Moratorium on US adoption of Russian children

Russia signalled on Saturday that it could soon slap a moratorium on US adoptions of local children despite the signing of an agreement on the issue in 2011, the latest obstacle in tense relations.

The foreign ministry said in an angry statement that US courts had recently issued a series of unjustifiably lenient sentences to parents who abused Russian children and that such treatment deserved Moscow’s response.

“Against the backdrop of an unending series of crimes in the United States against Russian children, the Russian foreign ministry believes ... it expedient to suspend the adoptions procedure for US citizens in the Russian Federation,” the statement said.

It said a special adoptions agreement that Secretary of State Hillary Clinton signed with visiting Russian Foreign Minister Sergei Lavrov in July 2011 still needed to be toughened before going into effect.

The United States has the world’s largest percentage of adoptive parents and Russia has been one of its biggest providers.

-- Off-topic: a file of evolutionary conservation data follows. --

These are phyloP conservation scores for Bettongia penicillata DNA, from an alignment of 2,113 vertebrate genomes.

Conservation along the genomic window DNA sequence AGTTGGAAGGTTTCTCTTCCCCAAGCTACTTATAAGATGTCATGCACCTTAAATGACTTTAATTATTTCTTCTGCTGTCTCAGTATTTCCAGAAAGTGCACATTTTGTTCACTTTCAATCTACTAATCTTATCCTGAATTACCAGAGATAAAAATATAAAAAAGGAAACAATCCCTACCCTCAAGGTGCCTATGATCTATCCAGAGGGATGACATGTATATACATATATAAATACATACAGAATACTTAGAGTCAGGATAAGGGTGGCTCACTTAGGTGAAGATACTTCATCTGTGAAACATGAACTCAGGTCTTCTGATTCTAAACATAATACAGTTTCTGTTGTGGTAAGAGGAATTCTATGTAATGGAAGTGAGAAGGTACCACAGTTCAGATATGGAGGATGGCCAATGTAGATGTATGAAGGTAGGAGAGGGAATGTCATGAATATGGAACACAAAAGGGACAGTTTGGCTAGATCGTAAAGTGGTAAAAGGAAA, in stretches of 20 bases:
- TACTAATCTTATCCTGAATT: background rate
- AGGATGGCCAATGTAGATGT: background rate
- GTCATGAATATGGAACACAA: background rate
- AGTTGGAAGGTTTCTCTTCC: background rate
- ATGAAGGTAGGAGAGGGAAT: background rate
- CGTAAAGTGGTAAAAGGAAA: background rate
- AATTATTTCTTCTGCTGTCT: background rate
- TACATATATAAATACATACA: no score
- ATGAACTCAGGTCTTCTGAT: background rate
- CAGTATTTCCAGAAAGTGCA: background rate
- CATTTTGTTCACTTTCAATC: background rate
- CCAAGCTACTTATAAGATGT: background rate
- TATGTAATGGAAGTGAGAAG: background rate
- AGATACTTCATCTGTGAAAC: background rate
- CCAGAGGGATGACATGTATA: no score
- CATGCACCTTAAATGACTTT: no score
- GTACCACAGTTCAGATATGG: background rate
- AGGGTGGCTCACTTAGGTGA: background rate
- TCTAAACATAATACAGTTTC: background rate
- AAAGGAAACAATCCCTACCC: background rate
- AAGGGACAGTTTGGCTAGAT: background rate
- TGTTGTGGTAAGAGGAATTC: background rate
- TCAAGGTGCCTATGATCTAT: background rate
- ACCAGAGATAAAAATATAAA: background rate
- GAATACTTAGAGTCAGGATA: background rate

Moscow has long argued it should have more oversight on the adoption process and the row has often been an irritant that flares into diplomatic disputes when the former Cold War rivals clash over other issues, such as the current Syria crisis.

Severe punishment
The ministry made particular reference to the light jail sentence handed in February to a Pennsylvania woman whose Russian toddler was hospitalised with burns over 10% of her body after a particularly severe punishment.

The court ruling “arouses profound dissatisfaction and disapproval,” the Russian statement said.

The foreign ministry’s recommendation means that Russia’s lower house of parliament—a chamber dominated by pro-Kremlin forces—is likely to quickly pick up debate on a bill imposing a moratorium on adoptions by US families.

Such calls have been made in recent weeks by other Russian officials and the chamber’s approval is expected in the coming weeks.

The ministry’s statement was issued just a day after a military court handed down a 13-year jail sentence to a Russian space engineer who was charged with handing secret missile data to the US Central Intelligence Agency (CIA).

Analysts said such sentences are rarely publicised by Russian authorities unless relations with the United States are at a low.—Sapa-AFP

.

Client Media Releases

MTN backs SA's youth to 'think tech, do business'
Being intelligent about business data
PhD for 79-year-old theology graduate